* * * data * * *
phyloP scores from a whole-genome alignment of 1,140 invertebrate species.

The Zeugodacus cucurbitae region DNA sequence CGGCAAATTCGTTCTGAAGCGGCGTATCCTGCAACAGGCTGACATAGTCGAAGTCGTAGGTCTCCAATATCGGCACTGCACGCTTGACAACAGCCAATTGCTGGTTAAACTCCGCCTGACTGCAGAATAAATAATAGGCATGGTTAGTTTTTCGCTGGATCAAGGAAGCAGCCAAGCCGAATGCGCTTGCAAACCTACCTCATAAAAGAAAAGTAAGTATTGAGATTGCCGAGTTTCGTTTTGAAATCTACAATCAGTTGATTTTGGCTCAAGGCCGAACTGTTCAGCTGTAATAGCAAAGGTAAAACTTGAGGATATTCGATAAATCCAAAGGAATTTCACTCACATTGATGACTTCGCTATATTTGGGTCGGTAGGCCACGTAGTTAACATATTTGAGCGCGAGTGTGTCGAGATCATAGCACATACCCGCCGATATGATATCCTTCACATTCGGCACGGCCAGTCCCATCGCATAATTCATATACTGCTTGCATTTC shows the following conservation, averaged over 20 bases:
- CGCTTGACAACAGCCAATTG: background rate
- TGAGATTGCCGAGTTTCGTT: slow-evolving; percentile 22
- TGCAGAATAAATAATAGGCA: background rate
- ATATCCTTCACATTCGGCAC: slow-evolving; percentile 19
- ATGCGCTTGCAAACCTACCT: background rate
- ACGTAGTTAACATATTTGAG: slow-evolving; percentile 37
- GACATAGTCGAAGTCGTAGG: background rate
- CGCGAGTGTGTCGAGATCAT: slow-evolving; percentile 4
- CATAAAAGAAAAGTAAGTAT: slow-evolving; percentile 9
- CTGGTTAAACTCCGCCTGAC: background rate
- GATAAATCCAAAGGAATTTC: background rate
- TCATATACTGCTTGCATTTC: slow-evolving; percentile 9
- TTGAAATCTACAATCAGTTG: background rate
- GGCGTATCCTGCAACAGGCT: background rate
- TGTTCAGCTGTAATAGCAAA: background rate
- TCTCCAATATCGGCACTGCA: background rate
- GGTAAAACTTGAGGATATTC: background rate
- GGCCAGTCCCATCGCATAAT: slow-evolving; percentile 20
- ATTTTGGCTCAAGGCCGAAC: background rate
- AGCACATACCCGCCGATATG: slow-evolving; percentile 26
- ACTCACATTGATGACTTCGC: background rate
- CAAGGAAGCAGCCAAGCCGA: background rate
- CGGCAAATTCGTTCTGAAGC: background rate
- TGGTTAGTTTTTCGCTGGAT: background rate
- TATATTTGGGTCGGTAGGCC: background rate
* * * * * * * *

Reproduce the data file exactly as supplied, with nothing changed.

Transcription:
phyloP scores from a whole-genome alignment of 1,140 invertebrate species.

The Zeugodacus cucurbitae region DNA sequence CGGCAAATTCGTTCTGAAGCGGCGTATCCTGCAACAGGCTGACATAGTCGAAGTCGTAGGTCTCCAATATCGGCACTGCACGCTTGACAACAGCCAATTGCTGGTTAAACTCCGCCTGACTGCAGAATAAATAATAGGCATGGTTAGTTTTTCGCTGGATCAAGGAAGCAGCCAAGCCGAATGCGCTTGCAAACCTACCTCATAAAAGAAAAGTAAGTATTGAGATTGCCGAGTTTCGTTTTGAAATCTACAATCAGTTGATTTTGGCTCAAGGCCGAACTGTTCAGCTGTAATAGCAAAGGTAAAACTTGAGGATATTCGATAAATCCAAAGGAATTTCACTCACATTGATGACTTCGCTATATTTGGGTCGGTAGGCCACGTAGTTAACATATTTGAGCGCGAGTGTGTCGAGATCATAGCACATACCCGCCGATATGATATCCTTCACATTCGGCACGGCCAGTCCCATCGCATAATTCATATACTGCTTGCATTTC shows the following conservation, averaged over 20 bases:
- CGCTTGACAACAGCCAATTG: background rate
- TGAGATTGCCGAGTTTCGTT: slow-evolving; percentile 22
- TGCAGAATAAATAATAGGCA: background rate
- ATATCCTTCACATTCGGCAC: slow-evolving; percentile 19
- ATGCGCTTGCAAACCTACCT: background rate
- ACGTAGTTAACATATTTGAG: slow-evolving; percentile 37
- GACATAGTCGAAGTCGTAGG: background rate
- CGCGAGTGTGTCGAGATCAT: slow-evolving; percentile 4
- CATAAAAGAAAAGTAAGTAT: slow-evolving; percentile 9
- CTGGTTAAACTCCGCCTGAC: background rate
- GATAAATCCAAAGGAATTTC: background rate
- TCATATACTGCTTGCATTTC: slow-evolving; percentile 9
- TTGAAATCTACAATCAGTTG: background rate
- GGCGTATCCTGCAACAGGCT: background rate
- TGTTCAGCTGTAATAGCAAA: background rate
- TCTCCAATATCGGCACTGCA: background rate
- GGTAAAACTTGAGGATATTC: background rate
- GGCCAGTCCCATCGCATAAT: slow-evolving; percentile 20
- ATTTTGGCTCAAGGCCGAAC: background rate
- AGCACATACCCGCCGATATG: slow-evolving; percentile 26
- ACTCACATTGATGACTTCGC: background rate
- CAAGGAAGCAGCCAAGCCGA: background rate
- CGGCAAATTCGTTCTGAAGC: background rate
- TGGTTAGTTTTTCGCTGGAT: background rate
- TATATTTGGGTCGGTAGGCC: background rate